This is part 1 of a 2 part blog post. I like to keep my blog posts a shorter length as, personally, I find it difficult to read a lot in one sitting, especially at a computer screen. Manual therapy is part of what makes New Leaf Physiotherapy different, getting our hands to touch our clients and feel how they move.
As for the pictures in this post, I always try to give credit to the website in which I found them. In this post I took some pictures from achieves, I have from some of the teaching I do. I have had some of these photos for 5+ years and got them from other physiotherapists who got them from other physiotherapists. Enjoy!
Back when I was a student going to Physiotherapy school, I read many different textbooks, articles, posts on the internet about manual therapy. Things seemed to be quite positive about the results of manual therapy with clients. I wanted to learn more about this “manual therapy”. So teaching assistants and professors would talk about how much better ‘manual therapy’ made this client or that client feel. It sounded good but I did not know what it was. In fact, there are many different ways to define “manual therapy”. I like to keep it simple. So to me, manual therapy is technique that is performed by a therapist on a client using their hands.
Notice that I did not say physiotherapist or physical therapist. There are a large number of manual therapy techniques out there. For example, massage therapists perform manual therapy every time they massage a client. Their hands working on the tissues, the skin, fascia and muscles to name a few, are being manually manipulated by their hands. The thought is to decrease the muscle tension on the sore spot and let it heal.
However, this is a physiotherapy blog, so I am going to write about physiotherapy manual therapy techniques. More specifically, the friction, soft tissue mobilization, mobilization and manips (manipulation). Although I am writing about only these techniques, there are many, MANY more techniques. For example, ART (active release techniques), fascial manipulation, cranial/sacral techniques are all different forms of manual therapy.
What is a friction? A friction is a specific technique used when you want to target a very specific area. The target is usually one spot or along a tendon or ligament. The basic technique for performing a friction is using your second finger, pointer finger, while it is re-enforced by the third or middle finger. These fingers push down onto the sore spot and generally move perpendicular to the orientation of the fibre you are frictioning. One extremely important aspect of frictioning, is that the therapist’s fingers do not slide over the skin. The fingers stay in contact with the same patch of skin. If the therapist moves and slides their fingers over the skin, within a couple of minutes, the therapist and the client would both have blisters!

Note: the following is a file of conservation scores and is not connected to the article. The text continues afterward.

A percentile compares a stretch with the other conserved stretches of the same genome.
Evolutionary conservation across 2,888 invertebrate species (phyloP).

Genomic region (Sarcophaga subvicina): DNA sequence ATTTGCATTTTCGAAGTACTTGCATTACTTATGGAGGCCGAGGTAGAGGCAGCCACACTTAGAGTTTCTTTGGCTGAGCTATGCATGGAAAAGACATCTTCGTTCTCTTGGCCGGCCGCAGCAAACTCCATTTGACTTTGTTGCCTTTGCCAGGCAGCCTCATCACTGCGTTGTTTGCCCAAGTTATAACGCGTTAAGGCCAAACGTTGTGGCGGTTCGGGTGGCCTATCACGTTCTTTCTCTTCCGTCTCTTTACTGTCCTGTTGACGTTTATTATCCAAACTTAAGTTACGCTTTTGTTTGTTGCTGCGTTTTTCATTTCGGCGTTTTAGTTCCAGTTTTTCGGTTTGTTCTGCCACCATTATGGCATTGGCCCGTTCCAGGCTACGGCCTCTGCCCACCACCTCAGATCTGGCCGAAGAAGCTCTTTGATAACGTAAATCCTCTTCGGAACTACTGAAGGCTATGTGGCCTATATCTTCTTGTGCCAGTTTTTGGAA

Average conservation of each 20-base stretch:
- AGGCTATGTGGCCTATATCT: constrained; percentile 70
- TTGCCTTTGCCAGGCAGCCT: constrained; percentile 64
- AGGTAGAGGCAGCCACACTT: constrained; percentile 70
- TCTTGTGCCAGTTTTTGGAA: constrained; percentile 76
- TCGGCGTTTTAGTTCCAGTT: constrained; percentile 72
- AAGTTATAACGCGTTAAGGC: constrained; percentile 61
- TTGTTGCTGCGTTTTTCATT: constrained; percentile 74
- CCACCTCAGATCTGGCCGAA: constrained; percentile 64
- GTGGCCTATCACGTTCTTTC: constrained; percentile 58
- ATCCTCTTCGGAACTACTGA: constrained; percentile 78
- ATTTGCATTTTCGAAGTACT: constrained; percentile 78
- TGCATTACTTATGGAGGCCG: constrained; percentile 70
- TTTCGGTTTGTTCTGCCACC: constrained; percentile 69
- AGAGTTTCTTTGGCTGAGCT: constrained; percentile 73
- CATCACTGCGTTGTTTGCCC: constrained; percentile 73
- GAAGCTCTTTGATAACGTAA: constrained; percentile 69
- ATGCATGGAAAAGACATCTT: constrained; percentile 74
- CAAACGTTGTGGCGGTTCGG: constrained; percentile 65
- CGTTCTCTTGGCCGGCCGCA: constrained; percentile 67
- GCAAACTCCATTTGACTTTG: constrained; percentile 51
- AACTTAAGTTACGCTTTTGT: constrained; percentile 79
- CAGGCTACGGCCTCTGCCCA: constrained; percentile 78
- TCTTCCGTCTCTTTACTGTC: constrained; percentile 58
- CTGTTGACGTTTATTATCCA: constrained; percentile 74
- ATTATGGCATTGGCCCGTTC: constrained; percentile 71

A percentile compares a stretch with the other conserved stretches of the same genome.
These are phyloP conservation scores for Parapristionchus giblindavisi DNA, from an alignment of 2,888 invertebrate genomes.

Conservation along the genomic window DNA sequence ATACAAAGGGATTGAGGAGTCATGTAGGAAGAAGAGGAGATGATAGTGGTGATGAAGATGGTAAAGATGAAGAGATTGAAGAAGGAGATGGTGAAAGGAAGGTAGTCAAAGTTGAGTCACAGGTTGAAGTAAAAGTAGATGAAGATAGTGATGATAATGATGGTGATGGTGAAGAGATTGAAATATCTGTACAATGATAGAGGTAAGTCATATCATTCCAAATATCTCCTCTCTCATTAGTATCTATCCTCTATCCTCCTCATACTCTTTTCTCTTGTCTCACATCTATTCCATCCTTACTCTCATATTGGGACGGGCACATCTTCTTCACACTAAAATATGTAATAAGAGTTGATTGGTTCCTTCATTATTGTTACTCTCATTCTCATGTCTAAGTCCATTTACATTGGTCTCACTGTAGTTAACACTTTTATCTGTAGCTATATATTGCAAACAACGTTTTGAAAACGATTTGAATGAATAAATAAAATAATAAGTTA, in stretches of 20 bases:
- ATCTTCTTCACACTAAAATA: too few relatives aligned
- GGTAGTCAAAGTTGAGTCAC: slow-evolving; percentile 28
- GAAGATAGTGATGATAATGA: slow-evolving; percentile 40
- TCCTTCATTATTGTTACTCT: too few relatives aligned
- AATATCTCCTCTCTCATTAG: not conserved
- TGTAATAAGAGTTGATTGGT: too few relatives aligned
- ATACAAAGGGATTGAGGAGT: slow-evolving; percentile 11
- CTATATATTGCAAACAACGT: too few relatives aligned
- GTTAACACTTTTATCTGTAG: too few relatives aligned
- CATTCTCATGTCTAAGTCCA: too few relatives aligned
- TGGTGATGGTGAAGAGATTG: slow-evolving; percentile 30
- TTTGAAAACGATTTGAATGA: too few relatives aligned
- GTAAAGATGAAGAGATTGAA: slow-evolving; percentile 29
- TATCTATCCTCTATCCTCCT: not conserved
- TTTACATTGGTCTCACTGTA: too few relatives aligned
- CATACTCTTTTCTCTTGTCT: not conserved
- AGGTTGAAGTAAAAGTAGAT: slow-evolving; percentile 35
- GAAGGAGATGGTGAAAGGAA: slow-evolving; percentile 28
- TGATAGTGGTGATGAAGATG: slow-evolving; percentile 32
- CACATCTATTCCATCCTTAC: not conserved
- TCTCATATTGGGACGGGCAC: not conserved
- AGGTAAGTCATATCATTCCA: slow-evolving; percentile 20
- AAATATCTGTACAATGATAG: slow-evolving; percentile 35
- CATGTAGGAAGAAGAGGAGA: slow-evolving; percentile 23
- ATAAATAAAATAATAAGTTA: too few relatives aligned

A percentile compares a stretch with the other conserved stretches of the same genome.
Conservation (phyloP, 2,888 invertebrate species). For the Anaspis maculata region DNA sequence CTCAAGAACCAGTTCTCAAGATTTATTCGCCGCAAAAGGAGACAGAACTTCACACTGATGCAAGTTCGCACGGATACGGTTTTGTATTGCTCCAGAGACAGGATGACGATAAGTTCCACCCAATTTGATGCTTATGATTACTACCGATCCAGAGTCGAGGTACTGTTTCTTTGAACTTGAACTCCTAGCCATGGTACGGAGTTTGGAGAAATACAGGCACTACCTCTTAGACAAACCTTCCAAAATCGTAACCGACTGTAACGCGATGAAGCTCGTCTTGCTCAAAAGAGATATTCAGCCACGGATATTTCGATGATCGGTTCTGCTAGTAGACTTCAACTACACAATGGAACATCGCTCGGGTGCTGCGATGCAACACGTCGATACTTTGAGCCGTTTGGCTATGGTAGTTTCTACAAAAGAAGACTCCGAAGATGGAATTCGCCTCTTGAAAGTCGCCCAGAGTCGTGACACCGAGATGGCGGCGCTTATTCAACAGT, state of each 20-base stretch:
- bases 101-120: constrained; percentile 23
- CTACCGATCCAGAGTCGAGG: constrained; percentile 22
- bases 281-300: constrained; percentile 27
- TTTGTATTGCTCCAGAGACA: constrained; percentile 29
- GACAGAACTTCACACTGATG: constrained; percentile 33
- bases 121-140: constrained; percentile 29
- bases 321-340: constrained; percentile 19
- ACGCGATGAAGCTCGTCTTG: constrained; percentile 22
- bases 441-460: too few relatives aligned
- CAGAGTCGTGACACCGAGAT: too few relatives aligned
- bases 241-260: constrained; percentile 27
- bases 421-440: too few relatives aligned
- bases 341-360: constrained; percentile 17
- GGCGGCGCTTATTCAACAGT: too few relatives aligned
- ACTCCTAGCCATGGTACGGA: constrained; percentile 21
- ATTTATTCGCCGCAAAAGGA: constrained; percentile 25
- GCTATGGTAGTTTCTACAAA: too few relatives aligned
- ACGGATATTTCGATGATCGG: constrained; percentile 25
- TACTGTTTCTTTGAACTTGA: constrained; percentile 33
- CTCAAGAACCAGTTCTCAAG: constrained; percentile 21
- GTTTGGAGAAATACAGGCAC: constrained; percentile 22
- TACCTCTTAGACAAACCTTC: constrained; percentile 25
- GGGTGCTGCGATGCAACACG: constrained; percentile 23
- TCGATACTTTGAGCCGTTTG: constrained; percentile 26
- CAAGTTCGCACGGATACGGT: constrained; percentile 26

What kind of conditions can frictions be used for? Most different types of tendonitis’ (acute or chronic), muscle strains (acute or chronic) and ligament sprains (acute or chronic).
What is the goal of using a friction technique? The goal could be to; prevent scar adhesion, cause analgesia(pain relief), increase blood flow to a specific spot,
More importantly, there are times when you do not want your therapist to use a friction on your injury. Some examples are skin breakdown over the area to be treated, neuritis (inflammation of a nerve), long term corticosteroid use or calcification of soft tissues to name a few.
Soft tissue mobilization (STM) is another type of manual therapy. It can include massage but there are other techniques included as well. Other techniques could be, for example, skin rolling, simply picking up a fold of skin and ‘rolling’ it up the spine or away from the spine. One technique, I learned along the way and I do not know where is simply feeling around the tender area and feeling for ‘pebbles’ in the muscle. They feel like tight bulges in the muscles and they are quite tender. They can also go by the name of trigger points. The technique involves rubbing the trigger point with my fingertips, generally perpendicular to the direction of the muscle fibers. I think about prying those tiny muscle fibers apart. The ‘pebble’ in my fingertips slowly get smaller and smaller. The pebble simply vanishes. One way I explain it to clients, is to think of a sugar
cube and you have a eye dropper filled with hot water. You slowly drop the hot water on the sugar cube and you can slowly see it melt away. That is what the muscle knot/ trigger point in my fingers feels like it is doing. While performing this technique, I have noticed something else happens. When the muscle is initially grabbed, the client’s say that the pain is quite intense, almost sharp. Rubbing the tight spot, unfortunately does not make the pain any easier to take. However, within 30-60 seconds, the trigger point seems to shrink, much like the sugar cube getting drops of hot water. Once the change in muscle tone is detected, my clients say something like ‘it just let go’
or ‘the pain is much more of an ache now, not as intense’. That change signals to me that the muscle has initiated a reflex to decrease the tension on itself. A lot of my client’s get this technique on a regular basis. The client’s that do their exercises typically get this technique less. Why? Possible, they are starting to recruit their muscles while the trigger point is not present or minimally present. This muscle recruitment will bring more nerve impulses and blood flood to the muscle as well as contracting and relaxing of the muscle. I do not know which part of it helps the most but it seems to work really, really well.
The above two techniques are generally used on soft tissue, i.e. muscles, ligaments… In the next blog post we will look at two techniques are done on joints of the human body, where two bones meet. They are mobilizations and manipulations. Stay tuned!